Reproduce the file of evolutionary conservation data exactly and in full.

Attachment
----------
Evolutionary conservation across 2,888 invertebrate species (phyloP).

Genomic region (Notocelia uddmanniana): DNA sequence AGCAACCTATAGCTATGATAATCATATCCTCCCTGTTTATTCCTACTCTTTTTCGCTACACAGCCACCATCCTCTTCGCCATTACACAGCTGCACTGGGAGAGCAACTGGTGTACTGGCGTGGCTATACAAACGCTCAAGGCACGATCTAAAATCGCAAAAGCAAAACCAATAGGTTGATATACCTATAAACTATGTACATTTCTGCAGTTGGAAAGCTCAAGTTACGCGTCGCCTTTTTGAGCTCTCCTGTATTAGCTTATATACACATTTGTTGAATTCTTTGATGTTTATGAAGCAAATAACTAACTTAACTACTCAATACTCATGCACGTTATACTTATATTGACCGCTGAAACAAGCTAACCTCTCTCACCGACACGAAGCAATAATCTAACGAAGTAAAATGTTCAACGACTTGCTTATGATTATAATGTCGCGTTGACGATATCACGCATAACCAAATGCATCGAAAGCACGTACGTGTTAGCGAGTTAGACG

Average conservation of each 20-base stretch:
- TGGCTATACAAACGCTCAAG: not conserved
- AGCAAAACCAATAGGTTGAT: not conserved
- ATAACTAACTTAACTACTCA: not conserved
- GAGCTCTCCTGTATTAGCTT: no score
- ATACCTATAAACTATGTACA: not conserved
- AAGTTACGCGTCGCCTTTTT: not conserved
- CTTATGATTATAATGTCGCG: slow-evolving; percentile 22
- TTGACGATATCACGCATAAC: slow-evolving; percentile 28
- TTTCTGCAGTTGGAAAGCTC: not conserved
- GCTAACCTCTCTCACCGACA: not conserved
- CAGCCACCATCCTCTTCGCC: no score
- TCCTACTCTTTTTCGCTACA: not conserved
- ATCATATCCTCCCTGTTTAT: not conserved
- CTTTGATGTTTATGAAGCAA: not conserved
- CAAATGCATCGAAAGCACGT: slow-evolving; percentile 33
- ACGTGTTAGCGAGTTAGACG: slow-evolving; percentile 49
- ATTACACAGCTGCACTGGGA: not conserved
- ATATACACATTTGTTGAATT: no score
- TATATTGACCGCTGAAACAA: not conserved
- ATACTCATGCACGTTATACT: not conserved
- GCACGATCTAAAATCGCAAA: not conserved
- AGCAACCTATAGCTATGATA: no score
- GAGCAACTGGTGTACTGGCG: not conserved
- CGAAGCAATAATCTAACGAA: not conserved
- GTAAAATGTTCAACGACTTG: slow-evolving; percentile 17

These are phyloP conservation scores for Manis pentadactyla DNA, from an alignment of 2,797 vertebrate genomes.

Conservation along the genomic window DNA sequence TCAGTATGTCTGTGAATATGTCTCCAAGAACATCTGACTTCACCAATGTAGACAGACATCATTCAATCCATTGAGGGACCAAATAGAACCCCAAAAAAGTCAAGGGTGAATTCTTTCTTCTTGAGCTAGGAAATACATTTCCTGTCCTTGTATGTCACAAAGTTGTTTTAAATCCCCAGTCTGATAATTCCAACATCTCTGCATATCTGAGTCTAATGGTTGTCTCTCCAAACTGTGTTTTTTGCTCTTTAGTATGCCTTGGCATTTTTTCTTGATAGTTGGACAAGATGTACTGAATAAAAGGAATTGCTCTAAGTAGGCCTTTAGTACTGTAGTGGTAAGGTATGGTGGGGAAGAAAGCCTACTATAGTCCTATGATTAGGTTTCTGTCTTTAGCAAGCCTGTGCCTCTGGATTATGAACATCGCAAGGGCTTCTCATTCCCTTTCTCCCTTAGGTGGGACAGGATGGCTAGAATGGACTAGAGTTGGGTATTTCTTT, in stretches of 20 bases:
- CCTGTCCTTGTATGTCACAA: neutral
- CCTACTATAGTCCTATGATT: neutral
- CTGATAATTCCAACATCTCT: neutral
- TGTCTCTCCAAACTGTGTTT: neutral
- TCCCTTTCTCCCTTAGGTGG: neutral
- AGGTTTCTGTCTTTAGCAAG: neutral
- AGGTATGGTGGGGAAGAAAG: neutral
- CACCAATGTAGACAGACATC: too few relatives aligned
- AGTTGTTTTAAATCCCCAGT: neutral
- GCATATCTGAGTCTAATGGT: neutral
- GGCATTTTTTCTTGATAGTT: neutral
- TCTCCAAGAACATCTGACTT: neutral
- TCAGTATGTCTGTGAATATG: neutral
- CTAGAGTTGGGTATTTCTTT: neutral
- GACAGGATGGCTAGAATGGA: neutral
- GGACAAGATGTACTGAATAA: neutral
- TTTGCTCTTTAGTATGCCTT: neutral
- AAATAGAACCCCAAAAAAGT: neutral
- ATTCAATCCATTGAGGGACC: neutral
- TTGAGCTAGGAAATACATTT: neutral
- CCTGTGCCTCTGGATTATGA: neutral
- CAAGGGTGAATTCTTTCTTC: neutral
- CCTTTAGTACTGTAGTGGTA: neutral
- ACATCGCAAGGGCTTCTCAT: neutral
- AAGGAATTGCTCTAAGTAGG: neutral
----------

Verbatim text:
Evolutionary conservation across 2,888 invertebrate species (phyloP).

Genomic region (Notocelia uddmanniana): DNA sequence AGCAACCTATAGCTATGATAATCATATCCTCCCTGTTTATTCCTACTCTTTTTCGCTACACAGCCACCATCCTCTTCGCCATTACACAGCTGCACTGGGAGAGCAACTGGTGTACTGGCGTGGCTATACAAACGCTCAAGGCACGATCTAAAATCGCAAAAGCAAAACCAATAGGTTGATATACCTATAAACTATGTACATTTCTGCAGTTGGAAAGCTCAAGTTACGCGTCGCCTTTTTGAGCTCTCCTGTATTAGCTTATATACACATTTGTTGAATTCTTTGATGTTTATGAAGCAAATAACTAACTTAACTACTCAATACTCATGCACGTTATACTTATATTGACCGCTGAAACAAGCTAACCTCTCTCACCGACACGAAGCAATAATCTAACGAAGTAAAATGTTCAACGACTTGCTTATGATTATAATGTCGCGTTGACGATATCACGCATAACCAAATGCATCGAAAGCACGTACGTGTTAGCGAGTTAGACG

Average conservation of each 20-base stretch:
- TGGCTATACAAACGCTCAAG: not conserved
- AGCAAAACCAATAGGTTGAT: not conserved
- ATAACTAACTTAACTACTCA: not conserved
- GAGCTCTCCTGTATTAGCTT: no score
- ATACCTATAAACTATGTACA: not conserved
- AAGTTACGCGTCGCCTTTTT: not conserved
- CTTATGATTATAATGTCGCG: slow-evolving; percentile 22
- TTGACGATATCACGCATAAC: slow-evolving; percentile 28
- TTTCTGCAGTTGGAAAGCTC: not conserved
- GCTAACCTCTCTCACCGACA: not conserved
- CAGCCACCATCCTCTTCGCC: no score
- TCCTACTCTTTTTCGCTACA: not conserved
- ATCATATCCTCCCTGTTTAT: not conserved
- CTTTGATGTTTATGAAGCAA: not conserved
- CAAATGCATCGAAAGCACGT: slow-evolving; percentile 33
- ACGTGTTAGCGAGTTAGACG: slow-evolving; percentile 49
- ATTACACAGCTGCACTGGGA: not conserved
- ATATACACATTTGTTGAATT: no score
- TATATTGACCGCTGAAACAA: not conserved
- ATACTCATGCACGTTATACT: not conserved
- GCACGATCTAAAATCGCAAA: not conserved
- AGCAACCTATAGCTATGATA: no score
- GAGCAACTGGTGTACTGGCG: not conserved
- CGAAGCAATAATCTAACGAA: not conserved
- GTAAAATGTTCAACGACTTG: slow-evolving; percentile 17

These are phyloP conservation scores for Manis pentadactyla DNA, from an alignment of 2,797 vertebrate genomes.

Conservation along the genomic window DNA sequence TCAGTATGTCTGTGAATATGTCTCCAAGAACATCTGACTTCACCAATGTAGACAGACATCATTCAATCCATTGAGGGACCAAATAGAACCCCAAAAAAGTCAAGGGTGAATTCTTTCTTCTTGAGCTAGGAAATACATTTCCTGTCCTTGTATGTCACAAAGTTGTTTTAAATCCCCAGTCTGATAATTCCAACATCTCTGCATATCTGAGTCTAATGGTTGTCTCTCCAAACTGTGTTTTTTGCTCTTTAGTATGCCTTGGCATTTTTTCTTGATAGTTGGACAAGATGTACTGAATAAAAGGAATTGCTCTAAGTAGGCCTTTAGTACTGTAGTGGTAAGGTATGGTGGGGAAGAAAGCCTACTATAGTCCTATGATTAGGTTTCTGTCTTTAGCAAGCCTGTGCCTCTGGATTATGAACATCGCAAGGGCTTCTCATTCCCTTTCTCCCTTAGGTGGGACAGGATGGCTAGAATGGACTAGAGTTGGGTATTTCTTT, in stretches of 20 bases:
- CCTGTCCTTGTATGTCACAA: neutral
- CCTACTATAGTCCTATGATT: neutral
- CTGATAATTCCAACATCTCT: neutral
- TGTCTCTCCAAACTGTGTTT: neutral
- TCCCTTTCTCCCTTAGGTGG: neutral
- AGGTTTCTGTCTTTAGCAAG: neutral
- AGGTATGGTGGGGAAGAAAG: neutral
- CACCAATGTAGACAGACATC: too few relatives aligned
- AGTTGTTTTAAATCCCCAGT: neutral
- GCATATCTGAGTCTAATGGT: neutral
- GGCATTTTTTCTTGATAGTT: neutral
- TCTCCAAGAACATCTGACTT: neutral
- TCAGTATGTCTGTGAATATG: neutral
- CTAGAGTTGGGTATTTCTTT: neutral
- GACAGGATGGCTAGAATGGA: neutral
- GGACAAGATGTACTGAATAA: neutral
- TTTGCTCTTTAGTATGCCTT: neutral
- AAATAGAACCCCAAAAAAGT: neutral
- ATTCAATCCATTGAGGGACC: neutral
- TTGAGCTAGGAAATACATTT: neutral
- CCTGTGCCTCTGGATTATGA: neutral
- CAAGGGTGAATTCTTTCTTC: neutral
- CCTTTAGTACTGTAGTGGTA: neutral
- ACATCGCAAGGGCTTCTCAT: neutral
- AAGGAATTGCTCTAAGTAGG: neutral